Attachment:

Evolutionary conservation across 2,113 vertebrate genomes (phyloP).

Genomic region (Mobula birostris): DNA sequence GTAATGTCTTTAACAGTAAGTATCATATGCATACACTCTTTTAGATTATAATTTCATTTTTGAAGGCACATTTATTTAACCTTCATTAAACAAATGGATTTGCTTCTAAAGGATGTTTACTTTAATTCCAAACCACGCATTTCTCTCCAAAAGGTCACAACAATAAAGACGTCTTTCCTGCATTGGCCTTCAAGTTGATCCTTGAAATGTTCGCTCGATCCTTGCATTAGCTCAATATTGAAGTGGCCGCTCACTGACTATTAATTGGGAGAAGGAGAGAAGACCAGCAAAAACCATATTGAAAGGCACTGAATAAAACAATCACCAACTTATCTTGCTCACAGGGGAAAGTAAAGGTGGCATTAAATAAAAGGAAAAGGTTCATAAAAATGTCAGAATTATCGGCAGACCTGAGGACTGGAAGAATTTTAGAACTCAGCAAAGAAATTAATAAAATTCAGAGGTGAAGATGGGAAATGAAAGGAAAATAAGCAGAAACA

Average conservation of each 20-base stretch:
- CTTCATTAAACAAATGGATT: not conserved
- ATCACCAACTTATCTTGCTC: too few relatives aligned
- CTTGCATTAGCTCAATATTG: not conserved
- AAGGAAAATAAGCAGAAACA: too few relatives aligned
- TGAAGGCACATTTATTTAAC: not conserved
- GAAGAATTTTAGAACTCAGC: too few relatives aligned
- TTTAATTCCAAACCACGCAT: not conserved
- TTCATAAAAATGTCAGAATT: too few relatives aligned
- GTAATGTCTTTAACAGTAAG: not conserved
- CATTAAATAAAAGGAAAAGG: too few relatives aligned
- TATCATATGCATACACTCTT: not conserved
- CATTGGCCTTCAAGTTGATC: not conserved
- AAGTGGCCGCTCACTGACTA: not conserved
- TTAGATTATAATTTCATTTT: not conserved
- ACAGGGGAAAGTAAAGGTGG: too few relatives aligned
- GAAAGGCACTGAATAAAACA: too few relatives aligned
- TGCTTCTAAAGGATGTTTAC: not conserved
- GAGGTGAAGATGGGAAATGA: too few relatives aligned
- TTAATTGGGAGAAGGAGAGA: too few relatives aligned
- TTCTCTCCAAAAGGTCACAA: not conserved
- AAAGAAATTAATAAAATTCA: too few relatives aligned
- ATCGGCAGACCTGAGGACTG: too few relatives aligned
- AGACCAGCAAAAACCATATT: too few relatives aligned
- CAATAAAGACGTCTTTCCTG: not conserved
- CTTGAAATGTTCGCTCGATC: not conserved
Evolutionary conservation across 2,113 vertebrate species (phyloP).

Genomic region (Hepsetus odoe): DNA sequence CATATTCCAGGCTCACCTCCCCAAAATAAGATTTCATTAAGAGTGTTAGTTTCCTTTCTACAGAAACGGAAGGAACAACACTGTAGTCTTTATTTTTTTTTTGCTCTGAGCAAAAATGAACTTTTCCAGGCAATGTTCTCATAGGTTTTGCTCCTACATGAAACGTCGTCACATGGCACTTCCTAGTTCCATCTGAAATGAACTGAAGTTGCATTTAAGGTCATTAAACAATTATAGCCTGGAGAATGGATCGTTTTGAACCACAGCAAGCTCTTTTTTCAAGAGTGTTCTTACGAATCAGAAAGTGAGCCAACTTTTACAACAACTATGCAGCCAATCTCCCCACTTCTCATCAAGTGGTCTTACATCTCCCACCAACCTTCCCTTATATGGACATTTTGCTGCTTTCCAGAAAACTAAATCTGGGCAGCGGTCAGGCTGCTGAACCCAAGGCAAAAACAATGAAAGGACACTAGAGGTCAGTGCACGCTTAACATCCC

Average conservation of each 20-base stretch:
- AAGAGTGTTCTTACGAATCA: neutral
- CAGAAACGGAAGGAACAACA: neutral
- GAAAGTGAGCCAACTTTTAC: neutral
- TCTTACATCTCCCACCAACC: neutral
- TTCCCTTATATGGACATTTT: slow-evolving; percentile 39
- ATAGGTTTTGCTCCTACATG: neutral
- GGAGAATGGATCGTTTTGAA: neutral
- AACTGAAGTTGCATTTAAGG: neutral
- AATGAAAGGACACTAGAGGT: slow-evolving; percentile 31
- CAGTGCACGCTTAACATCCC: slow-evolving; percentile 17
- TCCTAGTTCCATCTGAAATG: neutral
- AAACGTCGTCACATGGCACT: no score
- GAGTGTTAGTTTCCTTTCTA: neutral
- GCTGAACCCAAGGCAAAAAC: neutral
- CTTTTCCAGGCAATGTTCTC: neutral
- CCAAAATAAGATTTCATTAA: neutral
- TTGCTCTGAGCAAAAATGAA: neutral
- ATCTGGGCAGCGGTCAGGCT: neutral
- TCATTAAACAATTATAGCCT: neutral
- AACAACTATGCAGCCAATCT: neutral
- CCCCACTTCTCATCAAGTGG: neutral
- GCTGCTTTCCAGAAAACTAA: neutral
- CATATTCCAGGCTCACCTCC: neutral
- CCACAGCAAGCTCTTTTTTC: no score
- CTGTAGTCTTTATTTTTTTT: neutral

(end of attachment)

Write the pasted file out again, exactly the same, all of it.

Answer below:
Evolutionary conservation across 2,113 vertebrate genomes (phyloP).

Genomic region (Mobula birostris): DNA sequence GTAATGTCTTTAACAGTAAGTATCATATGCATACACTCTTTTAGATTATAATTTCATTTTTGAAGGCACATTTATTTAACCTTCATTAAACAAATGGATTTGCTTCTAAAGGATGTTTACTTTAATTCCAAACCACGCATTTCTCTCCAAAAGGTCACAACAATAAAGACGTCTTTCCTGCATTGGCCTTCAAGTTGATCCTTGAAATGTTCGCTCGATCCTTGCATTAGCTCAATATTGAAGTGGCCGCTCACTGACTATTAATTGGGAGAAGGAGAGAAGACCAGCAAAAACCATATTGAAAGGCACTGAATAAAACAATCACCAACTTATCTTGCTCACAGGGGAAAGTAAAGGTGGCATTAAATAAAAGGAAAAGGTTCATAAAAATGTCAGAATTATCGGCAGACCTGAGGACTGGAAGAATTTTAGAACTCAGCAAAGAAATTAATAAAATTCAGAGGTGAAGATGGGAAATGAAAGGAAAATAAGCAGAAACA

Average conservation of each 20-base stretch:
- CTTCATTAAACAAATGGATT: not conserved
- ATCACCAACTTATCTTGCTC: too few relatives aligned
- CTTGCATTAGCTCAATATTG: not conserved
- AAGGAAAATAAGCAGAAACA: too few relatives aligned
- TGAAGGCACATTTATTTAAC: not conserved
- GAAGAATTTTAGAACTCAGC: too few relatives aligned
- TTTAATTCCAAACCACGCAT: not conserved
- TTCATAAAAATGTCAGAATT: too few relatives aligned
- GTAATGTCTTTAACAGTAAG: not conserved
- CATTAAATAAAAGGAAAAGG: too few relatives aligned
- TATCATATGCATACACTCTT: not conserved
- CATTGGCCTTCAAGTTGATC: not conserved
- AAGTGGCCGCTCACTGACTA: not conserved
- TTAGATTATAATTTCATTTT: not conserved
- ACAGGGGAAAGTAAAGGTGG: too few relatives aligned
- GAAAGGCACTGAATAAAACA: too few relatives aligned
- TGCTTCTAAAGGATGTTTAC: not conserved
- GAGGTGAAGATGGGAAATGA: too few relatives aligned
- TTAATTGGGAGAAGGAGAGA: too few relatives aligned
- TTCTCTCCAAAAGGTCACAA: not conserved
- AAAGAAATTAATAAAATTCA: too few relatives aligned
- ATCGGCAGACCTGAGGACTG: too few relatives aligned
- AGACCAGCAAAAACCATATT: too few relatives aligned
- CAATAAAGACGTCTTTCCTG: not conserved
- CTTGAAATGTTCGCTCGATC: not conserved
Evolutionary conservation across 2,113 vertebrate species (phyloP).

Genomic region (Hepsetus odoe): DNA sequence CATATTCCAGGCTCACCTCCCCAAAATAAGATTTCATTAAGAGTGTTAGTTTCCTTTCTACAGAAACGGAAGGAACAACACTGTAGTCTTTATTTTTTTTTTGCTCTGAGCAAAAATGAACTTTTCCAGGCAATGTTCTCATAGGTTTTGCTCCTACATGAAACGTCGTCACATGGCACTTCCTAGTTCCATCTGAAATGAACTGAAGTTGCATTTAAGGTCATTAAACAATTATAGCCTGGAGAATGGATCGTTTTGAACCACAGCAAGCTCTTTTTTCAAGAGTGTTCTTACGAATCAGAAAGTGAGCCAACTTTTACAACAACTATGCAGCCAATCTCCCCACTTCTCATCAAGTGGTCTTACATCTCCCACCAACCTTCCCTTATATGGACATTTTGCTGCTTTCCAGAAAACTAAATCTGGGCAGCGGTCAGGCTGCTGAACCCAAGGCAAAAACAATGAAAGGACACTAGAGGTCAGTGCACGCTTAACATCCC

Average conservation of each 20-base stretch:
- AAGAGTGTTCTTACGAATCA: neutral
- CAGAAACGGAAGGAACAACA: neutral
- GAAAGTGAGCCAACTTTTAC: neutral
- TCTTACATCTCCCACCAACC: neutral
- TTCCCTTATATGGACATTTT: slow-evolving; percentile 39
- ATAGGTTTTGCTCCTACATG: neutral
- GGAGAATGGATCGTTTTGAA: neutral
- AACTGAAGTTGCATTTAAGG: neutral
- AATGAAAGGACACTAGAGGT: slow-evolving; percentile 31
- CAGTGCACGCTTAACATCCC: slow-evolving; percentile 17
- TCCTAGTTCCATCTGAAATG: neutral
- AAACGTCGTCACATGGCACT: no score
- GAGTGTTAGTTTCCTTTCTA: neutral
- GCTGAACCCAAGGCAAAAAC: neutral
- CTTTTCCAGGCAATGTTCTC: neutral
- CCAAAATAAGATTTCATTAA: neutral
- TTGCTCTGAGCAAAAATGAA: neutral
- ATCTGGGCAGCGGTCAGGCT: neutral
- TCATTAAACAATTATAGCCT: neutral
- AACAACTATGCAGCCAATCT: neutral
- CCCCACTTCTCATCAAGTGG: neutral
- GCTGCTTTCCAGAAAACTAA: neutral
- CATATTCCAGGCTCACCTCC: neutral
- CCACAGCAAGCTCTTTTTTC: no score
- CTGTAGTCTTTATTTTTTTT: neutral